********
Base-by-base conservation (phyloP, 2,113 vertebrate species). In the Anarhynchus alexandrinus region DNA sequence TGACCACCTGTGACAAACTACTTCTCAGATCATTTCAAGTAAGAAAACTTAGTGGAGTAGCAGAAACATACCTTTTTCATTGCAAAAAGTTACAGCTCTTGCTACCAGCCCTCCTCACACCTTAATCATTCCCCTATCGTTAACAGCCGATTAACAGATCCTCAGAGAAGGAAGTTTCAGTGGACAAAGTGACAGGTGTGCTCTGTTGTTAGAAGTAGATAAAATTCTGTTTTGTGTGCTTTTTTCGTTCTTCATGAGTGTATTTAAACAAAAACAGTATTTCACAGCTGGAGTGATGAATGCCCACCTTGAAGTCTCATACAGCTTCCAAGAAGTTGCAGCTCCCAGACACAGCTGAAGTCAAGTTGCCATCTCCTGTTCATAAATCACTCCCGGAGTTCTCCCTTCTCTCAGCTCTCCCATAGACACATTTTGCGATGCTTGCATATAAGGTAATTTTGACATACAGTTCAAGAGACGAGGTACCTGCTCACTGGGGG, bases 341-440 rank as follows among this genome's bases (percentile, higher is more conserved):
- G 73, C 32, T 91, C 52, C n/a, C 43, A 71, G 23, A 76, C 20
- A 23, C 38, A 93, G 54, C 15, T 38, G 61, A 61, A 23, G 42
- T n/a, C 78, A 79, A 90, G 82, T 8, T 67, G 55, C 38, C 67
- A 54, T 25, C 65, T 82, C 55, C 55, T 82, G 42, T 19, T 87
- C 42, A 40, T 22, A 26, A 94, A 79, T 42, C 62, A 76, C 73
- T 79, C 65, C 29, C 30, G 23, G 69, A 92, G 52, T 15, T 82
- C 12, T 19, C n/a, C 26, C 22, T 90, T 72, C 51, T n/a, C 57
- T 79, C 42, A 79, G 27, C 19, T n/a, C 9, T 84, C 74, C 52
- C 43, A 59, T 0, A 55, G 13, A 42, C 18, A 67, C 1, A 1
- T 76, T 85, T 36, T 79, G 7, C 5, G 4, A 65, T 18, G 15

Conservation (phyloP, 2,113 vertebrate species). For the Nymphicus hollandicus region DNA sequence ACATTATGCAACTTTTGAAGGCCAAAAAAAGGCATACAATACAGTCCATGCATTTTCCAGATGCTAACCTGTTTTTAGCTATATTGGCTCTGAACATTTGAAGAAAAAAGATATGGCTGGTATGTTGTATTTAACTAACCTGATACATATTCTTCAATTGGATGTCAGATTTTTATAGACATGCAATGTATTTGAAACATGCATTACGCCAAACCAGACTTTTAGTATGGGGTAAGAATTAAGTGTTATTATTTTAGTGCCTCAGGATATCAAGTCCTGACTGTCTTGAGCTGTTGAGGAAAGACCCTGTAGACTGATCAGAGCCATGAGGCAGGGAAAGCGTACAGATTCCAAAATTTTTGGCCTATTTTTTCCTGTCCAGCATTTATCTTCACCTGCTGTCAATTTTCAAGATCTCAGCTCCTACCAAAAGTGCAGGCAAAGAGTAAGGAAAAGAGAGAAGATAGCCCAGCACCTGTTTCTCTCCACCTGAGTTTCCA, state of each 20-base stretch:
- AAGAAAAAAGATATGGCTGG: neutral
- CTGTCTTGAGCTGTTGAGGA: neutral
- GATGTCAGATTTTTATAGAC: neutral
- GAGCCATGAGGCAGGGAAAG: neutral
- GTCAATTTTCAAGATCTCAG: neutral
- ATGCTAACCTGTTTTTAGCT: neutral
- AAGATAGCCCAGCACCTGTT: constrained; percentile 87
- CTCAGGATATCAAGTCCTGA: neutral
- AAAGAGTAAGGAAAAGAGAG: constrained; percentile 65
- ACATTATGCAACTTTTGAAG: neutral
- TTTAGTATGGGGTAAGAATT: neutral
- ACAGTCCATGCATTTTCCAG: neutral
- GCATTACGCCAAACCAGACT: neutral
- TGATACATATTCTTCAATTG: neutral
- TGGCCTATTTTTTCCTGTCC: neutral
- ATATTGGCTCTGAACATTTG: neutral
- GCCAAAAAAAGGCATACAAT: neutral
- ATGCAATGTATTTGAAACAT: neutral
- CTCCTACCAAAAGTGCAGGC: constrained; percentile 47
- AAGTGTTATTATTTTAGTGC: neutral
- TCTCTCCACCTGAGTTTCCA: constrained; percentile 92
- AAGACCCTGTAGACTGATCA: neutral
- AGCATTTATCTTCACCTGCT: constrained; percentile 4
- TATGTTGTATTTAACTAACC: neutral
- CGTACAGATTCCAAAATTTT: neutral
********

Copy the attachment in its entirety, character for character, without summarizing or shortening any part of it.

Base-by-base conservation (phyloP, 2,113 vertebrate species). In the Anarhynchus alexandrinus region DNA sequence TGACCACCTGTGACAAACTACTTCTCAGATCATTTCAAGTAAGAAAACTTAGTGGAGTAGCAGAAACATACCTTTTTCATTGCAAAAAGTTACAGCTCTTGCTACCAGCCCTCCTCACACCTTAATCATTCCCCTATCGTTAACAGCCGATTAACAGATCCTCAGAGAAGGAAGTTTCAGTGGACAAAGTGACAGGTGTGCTCTGTTGTTAGAAGTAGATAAAATTCTGTTTTGTGTGCTTTTTTCGTTCTTCATGAGTGTATTTAAACAAAAACAGTATTTCACAGCTGGAGTGATGAATGCCCACCTTGAAGTCTCATACAGCTTCCAAGAAGTTGCAGCTCCCAGACACAGCTGAAGTCAAGTTGCCATCTCCTGTTCATAAATCACTCCCGGAGTTCTCCCTTCTCTCAGCTCTCCCATAGACACATTTTGCGATGCTTGCATATAAGGTAATTTTGACATACAGTTCAAGAGACGAGGTACCTGCTCACTGGGGG, bases 341-440 rank as follows among this genome's bases (percentile, higher is more conserved):
- G 73, C 32, T 91, C 52, C n/a, C 43, A 71, G 23, A 76, C 20
- A 23, C 38, A 93, G 54, C 15, T 38, G 61, A 61, A 23, G 42
- T n/a, C 78, A 79, A 90, G 82, T 8, T 67, G 55, C 38, C 67
- A 54, T 25, C 65, T 82, C 55, C 55, T 82, G 42, T 19, T 87
- C 42, A 40, T 22, A 26, A 94, A 79, T 42, C 62, A 76, C 73
- T 79, C 65, C 29, C 30, G 23, G 69, A 92, G 52, T 15, T 82
- C 12, T 19, C n/a, C 26, C 22, T 90, T 72, C 51, T n/a, C 57
- T 79, C 42, A 79, G 27, C 19, T n/a, C 9, T 84, C 74, C 52
- C 43, A 59, T 0, A 55, G 13, A 42, C 18, A 67, C 1, A 1
- T 76, T 85, T 36, T 79, G 7, C 5, G 4, A 65, T 18, G 15

Conservation (phyloP, 2,113 vertebrate species). For the Nymphicus hollandicus region DNA sequence ACATTATGCAACTTTTGAAGGCCAAAAAAAGGCATACAATACAGTCCATGCATTTTCCAGATGCTAACCTGTTTTTAGCTATATTGGCTCTGAACATTTGAAGAAAAAAGATATGGCTGGTATGTTGTATTTAACTAACCTGATACATATTCTTCAATTGGATGTCAGATTTTTATAGACATGCAATGTATTTGAAACATGCATTACGCCAAACCAGACTTTTAGTATGGGGTAAGAATTAAGTGTTATTATTTTAGTGCCTCAGGATATCAAGTCCTGACTGTCTTGAGCTGTTGAGGAAAGACCCTGTAGACTGATCAGAGCCATGAGGCAGGGAAAGCGTACAGATTCCAAAATTTTTGGCCTATTTTTTCCTGTCCAGCATTTATCTTCACCTGCTGTCAATTTTCAAGATCTCAGCTCCTACCAAAAGTGCAGGCAAAGAGTAAGGAAAAGAGAGAAGATAGCCCAGCACCTGTTTCTCTCCACCTGAGTTTCCA, state of each 20-base stretch:
- AAGAAAAAAGATATGGCTGG: neutral
- CTGTCTTGAGCTGTTGAGGA: neutral
- GATGTCAGATTTTTATAGAC: neutral
- GAGCCATGAGGCAGGGAAAG: neutral
- GTCAATTTTCAAGATCTCAG: neutral
- ATGCTAACCTGTTTTTAGCT: neutral
- AAGATAGCCCAGCACCTGTT: constrained; percentile 87
- CTCAGGATATCAAGTCCTGA: neutral
- AAAGAGTAAGGAAAAGAGAG: constrained; percentile 65
- ACATTATGCAACTTTTGAAG: neutral
- TTTAGTATGGGGTAAGAATT: neutral
- ACAGTCCATGCATTTTCCAG: neutral
- GCATTACGCCAAACCAGACT: neutral
- TGATACATATTCTTCAATTG: neutral
- TGGCCTATTTTTTCCTGTCC: neutral
- ATATTGGCTCTGAACATTTG: neutral
- GCCAAAAAAAGGCATACAAT: neutral
- ATGCAATGTATTTGAAACAT: neutral
- CTCCTACCAAAAGTGCAGGC: constrained; percentile 47
- AAGTGTTATTATTTTAGTGC: neutral
- TCTCTCCACCTGAGTTTCCA: constrained; percentile 92
- AAGACCCTGTAGACTGATCA: neutral
- AGCATTTATCTTCACCTGCT: constrained; percentile 4
- TATGTTGTATTTAACTAACC: neutral
- CGTACAGATTCCAAAATTTT: neutral